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ARS Releases New Blackberry Cultivars / October 2, 2003 / News from the USDA Agricultural Research Service

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Blackberries ripening on the vine. Click image for additional information.
Blackberries ripening on the vine. Click image for additional information.

Read the magazine story to find out more.

ARS Releases New Blackberry Cultivars

By David Elstein
October 2, 2003

Growers have started putting in their orders for newly released cultivars of flavorful blackberries that have been bred by the Agricultural Research Service.

Geneticist Chad E. Finn led the cultivar development research at the ARS Horticultural Crops Research Laboratory in Corvallis, Ore. Finn recently released five blackberry cultivars--two for the fresh market and three for processing.

The fresh market cultivars ripen very early, are firm and have excellent flavor. The processing cultivars are thornless, an essential characteristic for berries that will be machine-harvested and processed. In addition, the fruit quality of these cultivars is excellent when the fruit are processed, typically by freezing.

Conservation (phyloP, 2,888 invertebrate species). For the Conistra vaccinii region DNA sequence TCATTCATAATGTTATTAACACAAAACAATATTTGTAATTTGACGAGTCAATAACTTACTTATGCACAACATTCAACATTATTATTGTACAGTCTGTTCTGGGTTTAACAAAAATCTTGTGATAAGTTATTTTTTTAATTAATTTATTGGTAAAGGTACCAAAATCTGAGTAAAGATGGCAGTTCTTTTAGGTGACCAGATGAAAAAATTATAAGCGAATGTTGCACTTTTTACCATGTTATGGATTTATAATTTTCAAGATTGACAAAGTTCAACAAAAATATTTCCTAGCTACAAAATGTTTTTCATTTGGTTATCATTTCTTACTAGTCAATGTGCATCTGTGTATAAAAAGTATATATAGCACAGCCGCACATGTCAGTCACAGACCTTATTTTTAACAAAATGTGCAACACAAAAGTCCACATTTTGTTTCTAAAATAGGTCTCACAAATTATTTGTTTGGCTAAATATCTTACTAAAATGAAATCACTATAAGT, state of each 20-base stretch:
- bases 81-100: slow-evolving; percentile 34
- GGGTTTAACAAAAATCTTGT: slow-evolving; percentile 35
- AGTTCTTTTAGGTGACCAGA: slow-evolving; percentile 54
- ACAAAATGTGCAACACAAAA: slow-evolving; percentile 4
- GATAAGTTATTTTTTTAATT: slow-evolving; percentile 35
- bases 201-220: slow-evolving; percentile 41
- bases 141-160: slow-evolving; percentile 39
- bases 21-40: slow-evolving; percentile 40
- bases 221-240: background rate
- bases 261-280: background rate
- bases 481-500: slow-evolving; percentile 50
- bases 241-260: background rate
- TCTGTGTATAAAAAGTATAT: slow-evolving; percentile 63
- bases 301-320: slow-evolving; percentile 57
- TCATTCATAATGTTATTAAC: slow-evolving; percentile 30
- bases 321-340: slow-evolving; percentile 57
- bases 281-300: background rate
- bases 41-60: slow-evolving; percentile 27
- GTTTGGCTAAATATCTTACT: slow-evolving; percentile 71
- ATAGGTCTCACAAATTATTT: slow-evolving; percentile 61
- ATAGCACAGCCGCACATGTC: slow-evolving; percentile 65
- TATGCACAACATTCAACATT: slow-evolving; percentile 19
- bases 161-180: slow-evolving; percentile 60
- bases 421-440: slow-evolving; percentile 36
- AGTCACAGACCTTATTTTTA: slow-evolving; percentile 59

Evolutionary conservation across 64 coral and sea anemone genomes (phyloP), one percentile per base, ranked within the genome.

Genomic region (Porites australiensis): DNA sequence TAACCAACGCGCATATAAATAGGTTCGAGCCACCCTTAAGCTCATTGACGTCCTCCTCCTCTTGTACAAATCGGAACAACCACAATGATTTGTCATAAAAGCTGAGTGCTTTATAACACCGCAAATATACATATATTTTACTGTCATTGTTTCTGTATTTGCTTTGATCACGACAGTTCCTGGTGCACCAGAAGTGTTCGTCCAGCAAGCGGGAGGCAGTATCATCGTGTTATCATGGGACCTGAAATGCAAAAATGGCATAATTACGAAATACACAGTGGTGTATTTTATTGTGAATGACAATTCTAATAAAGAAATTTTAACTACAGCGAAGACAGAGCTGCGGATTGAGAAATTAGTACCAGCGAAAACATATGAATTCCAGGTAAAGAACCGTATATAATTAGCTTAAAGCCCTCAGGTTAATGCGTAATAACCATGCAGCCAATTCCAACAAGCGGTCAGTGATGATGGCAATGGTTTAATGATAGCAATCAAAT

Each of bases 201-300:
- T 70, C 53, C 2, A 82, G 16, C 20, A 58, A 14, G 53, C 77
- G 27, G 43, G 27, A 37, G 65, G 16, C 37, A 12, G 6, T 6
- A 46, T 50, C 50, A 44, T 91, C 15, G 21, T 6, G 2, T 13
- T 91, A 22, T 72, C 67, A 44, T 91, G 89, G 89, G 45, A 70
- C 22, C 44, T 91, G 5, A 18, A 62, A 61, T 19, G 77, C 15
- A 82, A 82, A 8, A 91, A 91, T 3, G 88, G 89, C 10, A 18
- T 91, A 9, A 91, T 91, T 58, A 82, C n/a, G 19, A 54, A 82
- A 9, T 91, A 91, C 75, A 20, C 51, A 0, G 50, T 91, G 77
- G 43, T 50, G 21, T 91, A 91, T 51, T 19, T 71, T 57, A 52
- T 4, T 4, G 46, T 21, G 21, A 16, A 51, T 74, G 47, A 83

The crosses that were made to develop these new blackberries were done in the late 1980s and early 1990s, but the genetic foundation for this program is based on more than 80 years of breeding by the U.S. Department of Agriculture in Oregon. After the first breeding cross is made, it takes many years of selecting the best plants and testing them to find out which have the desired traits and, most importantly, taste delicious.

Each berry crop--whether strawberry, blackberry, raspberry or blueberry--and the intended market (fresh or processed) has its own group of critical characteristics. A range of ripening seasons and good shipping characteristics are critical for the fresh market. Intense color and flavor, high acidity, high sugar levels and ability to withstand machine harvest are critical for berries for the processing market.

Read more about this research in the October issue of Agricultural Research magazine.

ARS is USDA's chief scientific research agency.

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Last Modified: 10/2/2003
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